The museum also had a massive antiquity collection that we really didn't get to see. This Late Roman vase called "The Gryphon's Hunt" was unearthed in Austria (I think). It was buried as the advancing Barbarian hordes rushed into the Empire and the Roman citizens were forced to leave their possessions in the ground, in the hopes of looping back for them. Not many people were able to come back to dig everything up. That's what archaeologists are for (Note: I am a paleontologist, not an archaeologist. I look for dead animals, they look for things made by people. I feel it is one of my professional duties to take every opportunity to remind people of these definitions.).
It was dark by the time we left the museum behind and it was time to get a more substantial meal before our next encounter with high art: the return to the State Opera. Rick Steves recommended a trendy seafood restaurant nestled in the Hapsburg palace's botanical garden. While we were a bit leery of his recommendations after our tram-to-nowhere experience the day before, we took his advice again, and enjoyed exquisite grilled fish and vegetables. As a family we were in the minority. Most of the clientele seemed to be hip, young Viennese couples and friends, all enjoying good wine and a kind of elevated Cuban vibe (though the fireplace projection on the wall undermined the Caribbean atmosphere a bit). After the meal it was time to get in line for the opera.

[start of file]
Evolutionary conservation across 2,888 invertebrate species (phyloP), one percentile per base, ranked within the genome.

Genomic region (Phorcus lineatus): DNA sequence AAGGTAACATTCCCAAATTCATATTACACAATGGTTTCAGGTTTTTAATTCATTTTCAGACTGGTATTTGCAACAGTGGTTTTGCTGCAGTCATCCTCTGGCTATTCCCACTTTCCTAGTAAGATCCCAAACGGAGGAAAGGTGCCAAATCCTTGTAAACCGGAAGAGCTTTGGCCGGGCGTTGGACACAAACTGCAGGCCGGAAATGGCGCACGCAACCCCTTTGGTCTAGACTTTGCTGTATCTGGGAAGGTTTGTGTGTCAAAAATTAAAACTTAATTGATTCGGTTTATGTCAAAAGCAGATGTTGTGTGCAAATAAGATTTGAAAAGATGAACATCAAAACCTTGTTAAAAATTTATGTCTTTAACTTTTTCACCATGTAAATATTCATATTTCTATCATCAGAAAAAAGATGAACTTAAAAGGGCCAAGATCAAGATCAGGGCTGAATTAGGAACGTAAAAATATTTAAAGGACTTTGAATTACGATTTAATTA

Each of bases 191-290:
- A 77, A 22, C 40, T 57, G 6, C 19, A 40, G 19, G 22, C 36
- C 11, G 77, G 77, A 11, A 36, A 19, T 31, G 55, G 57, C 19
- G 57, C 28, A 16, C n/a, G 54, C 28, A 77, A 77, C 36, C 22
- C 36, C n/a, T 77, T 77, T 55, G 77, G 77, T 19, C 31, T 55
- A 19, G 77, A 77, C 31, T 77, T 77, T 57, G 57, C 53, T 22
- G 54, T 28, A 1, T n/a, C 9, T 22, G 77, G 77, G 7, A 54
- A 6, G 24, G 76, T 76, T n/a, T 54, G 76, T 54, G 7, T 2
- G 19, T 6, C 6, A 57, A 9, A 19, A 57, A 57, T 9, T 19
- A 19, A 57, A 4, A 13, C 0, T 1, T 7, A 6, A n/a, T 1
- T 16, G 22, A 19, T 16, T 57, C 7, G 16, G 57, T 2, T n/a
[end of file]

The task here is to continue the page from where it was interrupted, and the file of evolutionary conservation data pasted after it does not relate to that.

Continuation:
This time we arrived at the theater before the performance began. This meant my new-found ticket haggling skills were unnecessary. We just needed to stand in line with hundreds of our closest friends to get our standing room tickets. Josh may be grinning in the above picture, but he was mentally calculating the population of the line ahead of us, trying to figure out if we were too late to get in and if we could hope for a central position. He didn't relax until we had the cardboard in our hands and our feet by a rail. Instead of getting standing room in the middle, we had to content ourselves with being high and to the side, but at least we were in to see Rossini's "The Barber of Seville." By clicking on that link, you will find the synopsis, but as Josh has repeatedly told me - despite my protests - opera is not about plot. It's about music. So, if you want to listen to the music - the important part - here's a video that offers a nice compilation of the selections from the piece: